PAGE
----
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abstract = "Objectives: To evaluate the influence of different surface treatments on the microtensile bond strength of a dual-cured resin composite to fiber posts. Methods: Thirty-two glass methacrylate-based fiber posts (GC Corp.) were used in the study. Posts were divided into two groups, according to the surface pretreatment performed. Group 1: sandblasting (Rocatec-Pre, 3 M ESPE). Group 2: no pretreatment. In each of the two groups posts received three types of additional {"}chair-side{"} treatments. (1) Silane application (Monobond S, Ivoclar Vivadent); (2) adhesive application (Unifil Core self-etching bond, GC); (3) no treatment was performed. A dual-cured resin composite (Unifil Core, GC) was applied on the posts to produce cylindrical specimens. Specimens were cut to obtain microtensile sticks that were loaded in tension at a cross-head speed of 0.5 mm/min until failure. The morphology of the post/composite interface and the post surface morphology were evaluated under SEM. Statistical analysis was performed with two-way ANOVA and Tukey test for post hoc comparisons (p < 0.05). Results: Post surface pretreatment did not prove to be a significant factor in post-composite bond strength (p = 0.08), whereas {"}chair-side{"} treatment modalities and the interaction between pretreatment and treatment showed a significant influence on bond strength (p < 0.001). When no {"}chair-side{"} treatment was performed, bond strength was significantly higher on sandblasted posts. Additional adhesive application resulted in significantly lower bond strength on sandblasted posts. When no pretreatment was performed, silane application resulted in higher bond strength than adhesive application. Conclusions: Sandblasting may give an increase in microtensile strength to methacrylate-based glass fiber posts, eliminating the need for additional {"}chair-side{"} treatments. Reducing the number of clinical steps could contribute to simplify the clinical procedures.",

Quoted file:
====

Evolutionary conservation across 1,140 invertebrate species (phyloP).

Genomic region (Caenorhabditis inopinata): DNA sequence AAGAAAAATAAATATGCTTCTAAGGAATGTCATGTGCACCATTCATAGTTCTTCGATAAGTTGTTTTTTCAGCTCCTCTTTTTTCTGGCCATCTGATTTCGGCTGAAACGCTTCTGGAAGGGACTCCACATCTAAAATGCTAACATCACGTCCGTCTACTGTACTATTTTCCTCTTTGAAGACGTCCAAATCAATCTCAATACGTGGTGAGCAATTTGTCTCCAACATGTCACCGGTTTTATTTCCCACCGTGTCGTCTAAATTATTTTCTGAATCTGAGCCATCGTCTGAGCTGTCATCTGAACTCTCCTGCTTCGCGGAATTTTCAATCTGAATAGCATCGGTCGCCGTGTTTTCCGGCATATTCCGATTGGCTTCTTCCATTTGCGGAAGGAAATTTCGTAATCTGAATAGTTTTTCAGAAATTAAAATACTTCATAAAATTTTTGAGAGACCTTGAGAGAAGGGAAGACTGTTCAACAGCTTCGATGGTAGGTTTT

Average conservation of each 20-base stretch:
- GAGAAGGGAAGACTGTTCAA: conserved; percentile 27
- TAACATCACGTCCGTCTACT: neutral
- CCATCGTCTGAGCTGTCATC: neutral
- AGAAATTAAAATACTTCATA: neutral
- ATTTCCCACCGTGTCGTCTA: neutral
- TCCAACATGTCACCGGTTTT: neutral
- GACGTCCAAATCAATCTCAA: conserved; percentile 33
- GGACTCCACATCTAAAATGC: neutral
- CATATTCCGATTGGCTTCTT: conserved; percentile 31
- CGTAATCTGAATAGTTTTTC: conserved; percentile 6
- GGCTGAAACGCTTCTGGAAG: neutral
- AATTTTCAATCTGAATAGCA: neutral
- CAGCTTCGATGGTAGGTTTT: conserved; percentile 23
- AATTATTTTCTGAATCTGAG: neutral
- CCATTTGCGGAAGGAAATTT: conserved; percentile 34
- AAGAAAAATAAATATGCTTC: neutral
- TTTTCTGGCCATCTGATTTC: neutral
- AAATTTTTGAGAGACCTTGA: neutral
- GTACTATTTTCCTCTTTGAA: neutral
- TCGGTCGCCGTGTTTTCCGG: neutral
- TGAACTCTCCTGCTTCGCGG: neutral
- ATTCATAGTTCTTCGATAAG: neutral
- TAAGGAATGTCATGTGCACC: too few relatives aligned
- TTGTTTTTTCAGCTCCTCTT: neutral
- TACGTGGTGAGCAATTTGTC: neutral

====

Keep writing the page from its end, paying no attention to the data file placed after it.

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AU - Radovic, Ivana

AU - Monticelli, Francesca

AU - Goracci, Cecilia

AU - Cury, Àlvaro Hafiz

AU - Coniglio, Ivanovic

AU - Vulicevic, Zoran R.

AU - Garcia-Godoy, Franklin

AU - Ferrari, Marco

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AB - Objectives: To evaluate the influence of different surface treatments on the microtensile bond strength of a dual-cured resin composite to fiber posts. Methods: Thirty-two glass methacrylate-based fiber posts (GC Corp.) were used in the study. Posts were divided into two groups, according to the surface pretreatment performed. Group 1: sandblasting (Rocatec-Pre, 3 M ESPE). Group 2: no pretreatment. In each of the two groups posts received three types of additional "chair-side" treatments. (1) Silane application (Monobond S, Ivoclar Vivadent); (2) adhesive application (Unifil Core self-etching bond, GC); (3) no treatment was performed. A dual-cured resin composite (Unifil Core, GC) was applied on the posts to produce cylindrical specimens. Specimens were cut to obtain microtensile sticks that were loaded in tension at a cross-head speed of 0.5 mm/min until failure. The morphology of the post/composite interface and the post surface morphology were evaluated under SEM. Statistical analysis was performed with two-way ANOVA and Tukey test for post hoc comparisons (p < 0.05). Results: Post surface pretreatment did not prove to be a significant factor in post-composite bond strength (p = 0.08), whereas "chair-side" treatment modalities and the interaction between pretreatment and treatment showed a significant influence on bond strength (p < 0.001). When no "chair-side" treatment was performed, bond strength was significantly higher on sandblasted posts. Additional adhesive application resulted in significantly lower bond strength on sandblasted posts. When no pretreatment was performed, silane application resulted in higher bond strength than adhesive application. Conclusions: Sandblasting may give an increase in microtensile strength to methacrylate-based glass fiber posts, eliminating the need for additional "chair-side" treatments. Reducing the number of clinical steps could contribute to simplify the clinical procedures.